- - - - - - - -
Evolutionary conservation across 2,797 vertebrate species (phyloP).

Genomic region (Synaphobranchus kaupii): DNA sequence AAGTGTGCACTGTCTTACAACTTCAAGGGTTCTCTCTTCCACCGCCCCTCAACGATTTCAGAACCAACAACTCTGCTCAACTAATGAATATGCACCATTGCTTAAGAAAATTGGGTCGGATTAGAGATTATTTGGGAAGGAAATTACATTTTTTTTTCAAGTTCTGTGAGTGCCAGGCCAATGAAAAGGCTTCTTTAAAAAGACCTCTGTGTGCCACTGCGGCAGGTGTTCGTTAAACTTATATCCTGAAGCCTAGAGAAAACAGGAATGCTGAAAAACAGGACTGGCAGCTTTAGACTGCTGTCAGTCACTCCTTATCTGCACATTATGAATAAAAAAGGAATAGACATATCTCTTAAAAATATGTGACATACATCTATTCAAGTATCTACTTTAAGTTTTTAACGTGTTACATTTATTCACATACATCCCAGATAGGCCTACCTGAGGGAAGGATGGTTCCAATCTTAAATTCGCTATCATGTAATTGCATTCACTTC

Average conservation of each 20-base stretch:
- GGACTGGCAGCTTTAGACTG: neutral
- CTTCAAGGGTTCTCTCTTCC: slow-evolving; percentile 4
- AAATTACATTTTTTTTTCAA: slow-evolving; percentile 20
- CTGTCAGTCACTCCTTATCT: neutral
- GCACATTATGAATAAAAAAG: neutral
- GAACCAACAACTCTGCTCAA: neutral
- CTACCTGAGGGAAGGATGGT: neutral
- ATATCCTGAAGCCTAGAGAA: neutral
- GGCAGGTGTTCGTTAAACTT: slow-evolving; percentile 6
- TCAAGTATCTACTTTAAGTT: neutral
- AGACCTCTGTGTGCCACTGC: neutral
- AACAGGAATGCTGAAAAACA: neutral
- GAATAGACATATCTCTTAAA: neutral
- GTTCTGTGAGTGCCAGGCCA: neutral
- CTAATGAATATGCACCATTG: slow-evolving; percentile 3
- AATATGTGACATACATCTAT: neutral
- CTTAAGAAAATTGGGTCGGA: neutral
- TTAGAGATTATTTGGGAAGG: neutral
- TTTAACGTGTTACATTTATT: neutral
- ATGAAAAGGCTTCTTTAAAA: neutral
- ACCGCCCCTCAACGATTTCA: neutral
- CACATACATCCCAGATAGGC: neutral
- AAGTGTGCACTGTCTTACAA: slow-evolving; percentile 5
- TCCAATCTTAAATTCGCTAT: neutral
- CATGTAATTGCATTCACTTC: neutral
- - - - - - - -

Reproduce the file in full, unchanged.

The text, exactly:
Evolutionary conservation across 2,797 vertebrate species (phyloP).

Genomic region (Synaphobranchus kaupii): DNA sequence AAGTGTGCACTGTCTTACAACTTCAAGGGTTCTCTCTTCCACCGCCCCTCAACGATTTCAGAACCAACAACTCTGCTCAACTAATGAATATGCACCATTGCTTAAGAAAATTGGGTCGGATTAGAGATTATTTGGGAAGGAAATTACATTTTTTTTTCAAGTTCTGTGAGTGCCAGGCCAATGAAAAGGCTTCTTTAAAAAGACCTCTGTGTGCCACTGCGGCAGGTGTTCGTTAAACTTATATCCTGAAGCCTAGAGAAAACAGGAATGCTGAAAAACAGGACTGGCAGCTTTAGACTGCTGTCAGTCACTCCTTATCTGCACATTATGAATAAAAAAGGAATAGACATATCTCTTAAAAATATGTGACATACATCTATTCAAGTATCTACTTTAAGTTTTTAACGTGTTACATTTATTCACATACATCCCAGATAGGCCTACCTGAGGGAAGGATGGTTCCAATCTTAAATTCGCTATCATGTAATTGCATTCACTTC

Average conservation of each 20-base stretch:
- GGACTGGCAGCTTTAGACTG: neutral
- CTTCAAGGGTTCTCTCTTCC: slow-evolving; percentile 4
- AAATTACATTTTTTTTTCAA: slow-evolving; percentile 20
- CTGTCAGTCACTCCTTATCT: neutral
- GCACATTATGAATAAAAAAG: neutral
- GAACCAACAACTCTGCTCAA: neutral
- CTACCTGAGGGAAGGATGGT: neutral
- ATATCCTGAAGCCTAGAGAA: neutral
- GGCAGGTGTTCGTTAAACTT: slow-evolving; percentile 6
- TCAAGTATCTACTTTAAGTT: neutral
- AGACCTCTGTGTGCCACTGC: neutral
- AACAGGAATGCTGAAAAACA: neutral
- GAATAGACATATCTCTTAAA: neutral
- GTTCTGTGAGTGCCAGGCCA: neutral
- CTAATGAATATGCACCATTG: slow-evolving; percentile 3
- AATATGTGACATACATCTAT: neutral
- CTTAAGAAAATTGGGTCGGA: neutral
- TTAGAGATTATTTGGGAAGG: neutral
- TTTAACGTGTTACATTTATT: neutral
- ATGAAAAGGCTTCTTTAAAA: neutral
- ACCGCCCCTCAACGATTTCA: neutral
- CACATACATCCCAGATAGGC: neutral
- AAGTGTGCACTGTCTTACAA: slow-evolving; percentile 5
- TCCAATCTTAAATTCGCTAT: neutral
- CATGTAATTGCATTCACTTC: neutral